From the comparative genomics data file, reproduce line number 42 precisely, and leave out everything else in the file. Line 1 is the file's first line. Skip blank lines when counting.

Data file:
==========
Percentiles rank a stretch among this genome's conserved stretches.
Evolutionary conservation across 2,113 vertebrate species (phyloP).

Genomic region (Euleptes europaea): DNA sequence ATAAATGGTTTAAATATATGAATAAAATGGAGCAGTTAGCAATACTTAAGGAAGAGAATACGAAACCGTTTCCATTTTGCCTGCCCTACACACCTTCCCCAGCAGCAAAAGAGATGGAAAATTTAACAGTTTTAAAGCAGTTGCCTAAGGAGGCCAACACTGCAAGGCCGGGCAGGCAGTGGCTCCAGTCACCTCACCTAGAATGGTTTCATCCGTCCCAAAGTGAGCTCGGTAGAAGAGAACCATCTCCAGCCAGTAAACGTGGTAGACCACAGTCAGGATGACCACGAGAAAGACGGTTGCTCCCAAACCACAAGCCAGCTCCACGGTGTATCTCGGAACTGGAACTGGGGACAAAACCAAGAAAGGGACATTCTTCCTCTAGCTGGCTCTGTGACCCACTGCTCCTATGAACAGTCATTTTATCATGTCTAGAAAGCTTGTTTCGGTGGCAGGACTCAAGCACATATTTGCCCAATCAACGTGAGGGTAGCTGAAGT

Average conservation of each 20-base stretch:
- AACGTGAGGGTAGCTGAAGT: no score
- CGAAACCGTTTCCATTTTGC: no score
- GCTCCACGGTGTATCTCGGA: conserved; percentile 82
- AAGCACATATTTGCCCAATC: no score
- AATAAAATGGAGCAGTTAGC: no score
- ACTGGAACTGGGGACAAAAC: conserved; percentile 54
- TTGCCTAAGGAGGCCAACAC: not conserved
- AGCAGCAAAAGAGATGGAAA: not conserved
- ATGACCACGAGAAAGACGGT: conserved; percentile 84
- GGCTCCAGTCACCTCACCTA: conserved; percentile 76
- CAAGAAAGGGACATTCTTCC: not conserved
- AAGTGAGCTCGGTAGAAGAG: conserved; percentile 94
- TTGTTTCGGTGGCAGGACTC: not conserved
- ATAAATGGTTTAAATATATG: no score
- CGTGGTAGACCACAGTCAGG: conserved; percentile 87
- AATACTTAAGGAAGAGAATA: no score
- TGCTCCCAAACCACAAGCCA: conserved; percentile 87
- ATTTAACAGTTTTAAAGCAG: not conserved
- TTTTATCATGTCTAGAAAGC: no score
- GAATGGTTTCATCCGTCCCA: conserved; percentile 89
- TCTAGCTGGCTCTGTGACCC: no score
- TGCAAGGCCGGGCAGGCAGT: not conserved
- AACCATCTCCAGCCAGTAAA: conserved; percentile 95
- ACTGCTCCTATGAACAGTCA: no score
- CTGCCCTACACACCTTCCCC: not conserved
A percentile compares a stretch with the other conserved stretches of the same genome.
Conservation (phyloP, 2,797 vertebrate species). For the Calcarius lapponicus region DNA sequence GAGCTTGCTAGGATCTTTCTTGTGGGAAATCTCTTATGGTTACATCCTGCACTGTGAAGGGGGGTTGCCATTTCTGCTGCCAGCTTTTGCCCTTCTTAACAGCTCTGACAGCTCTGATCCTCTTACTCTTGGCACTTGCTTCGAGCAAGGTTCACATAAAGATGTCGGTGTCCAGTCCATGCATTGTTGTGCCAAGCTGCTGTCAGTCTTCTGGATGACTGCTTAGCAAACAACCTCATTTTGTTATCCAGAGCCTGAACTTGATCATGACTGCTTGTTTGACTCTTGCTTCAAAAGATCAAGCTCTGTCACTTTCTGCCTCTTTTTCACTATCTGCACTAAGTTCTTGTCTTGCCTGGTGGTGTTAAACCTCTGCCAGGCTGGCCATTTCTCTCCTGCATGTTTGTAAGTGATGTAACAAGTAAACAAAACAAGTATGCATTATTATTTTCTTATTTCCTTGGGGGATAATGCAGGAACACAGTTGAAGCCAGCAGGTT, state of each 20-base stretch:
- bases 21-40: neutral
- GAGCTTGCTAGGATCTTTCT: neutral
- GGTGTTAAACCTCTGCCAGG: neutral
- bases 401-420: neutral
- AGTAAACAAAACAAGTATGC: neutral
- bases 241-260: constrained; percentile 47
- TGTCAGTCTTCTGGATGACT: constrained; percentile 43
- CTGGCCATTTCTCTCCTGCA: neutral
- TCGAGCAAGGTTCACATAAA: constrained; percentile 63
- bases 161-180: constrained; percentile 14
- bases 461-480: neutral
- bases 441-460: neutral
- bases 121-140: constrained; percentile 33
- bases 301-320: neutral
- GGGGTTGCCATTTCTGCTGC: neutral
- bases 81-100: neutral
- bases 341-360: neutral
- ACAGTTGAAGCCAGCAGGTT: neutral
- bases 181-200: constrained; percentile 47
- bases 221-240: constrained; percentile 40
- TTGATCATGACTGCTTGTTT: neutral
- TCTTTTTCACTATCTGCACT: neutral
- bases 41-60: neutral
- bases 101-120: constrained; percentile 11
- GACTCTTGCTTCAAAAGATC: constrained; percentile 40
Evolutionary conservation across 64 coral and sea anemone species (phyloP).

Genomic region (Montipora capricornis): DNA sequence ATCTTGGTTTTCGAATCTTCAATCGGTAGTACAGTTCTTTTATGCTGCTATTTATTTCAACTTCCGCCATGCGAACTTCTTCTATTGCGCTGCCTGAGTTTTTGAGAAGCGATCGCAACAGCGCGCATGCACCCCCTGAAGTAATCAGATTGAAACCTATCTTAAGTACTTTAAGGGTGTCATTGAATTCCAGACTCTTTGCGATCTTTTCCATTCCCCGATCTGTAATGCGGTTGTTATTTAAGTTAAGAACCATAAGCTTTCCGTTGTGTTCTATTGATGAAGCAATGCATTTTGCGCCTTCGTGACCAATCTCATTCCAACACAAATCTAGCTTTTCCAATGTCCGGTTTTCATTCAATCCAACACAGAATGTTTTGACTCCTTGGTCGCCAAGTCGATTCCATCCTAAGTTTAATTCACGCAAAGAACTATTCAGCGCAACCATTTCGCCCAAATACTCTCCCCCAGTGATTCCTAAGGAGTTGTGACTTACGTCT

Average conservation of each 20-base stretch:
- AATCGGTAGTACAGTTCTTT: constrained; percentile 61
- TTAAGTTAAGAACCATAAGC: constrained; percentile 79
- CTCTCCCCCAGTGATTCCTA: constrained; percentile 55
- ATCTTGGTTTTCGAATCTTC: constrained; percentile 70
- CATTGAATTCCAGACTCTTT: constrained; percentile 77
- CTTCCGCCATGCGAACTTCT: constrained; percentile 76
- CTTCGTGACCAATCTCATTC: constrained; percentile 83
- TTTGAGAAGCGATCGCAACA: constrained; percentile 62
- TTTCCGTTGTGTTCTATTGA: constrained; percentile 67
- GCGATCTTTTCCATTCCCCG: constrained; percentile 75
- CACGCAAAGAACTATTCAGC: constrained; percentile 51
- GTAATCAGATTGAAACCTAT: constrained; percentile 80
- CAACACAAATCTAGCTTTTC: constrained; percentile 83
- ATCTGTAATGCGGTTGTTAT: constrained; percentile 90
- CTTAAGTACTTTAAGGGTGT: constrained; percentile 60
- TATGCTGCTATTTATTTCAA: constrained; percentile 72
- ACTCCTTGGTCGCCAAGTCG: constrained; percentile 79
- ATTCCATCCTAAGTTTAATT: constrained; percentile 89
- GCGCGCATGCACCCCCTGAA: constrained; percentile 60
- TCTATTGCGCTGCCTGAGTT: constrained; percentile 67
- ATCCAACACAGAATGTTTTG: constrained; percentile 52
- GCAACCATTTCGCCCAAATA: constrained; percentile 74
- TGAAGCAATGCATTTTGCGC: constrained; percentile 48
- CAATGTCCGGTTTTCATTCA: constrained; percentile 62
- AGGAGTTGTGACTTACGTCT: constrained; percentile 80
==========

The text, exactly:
- bases 461-480: neutral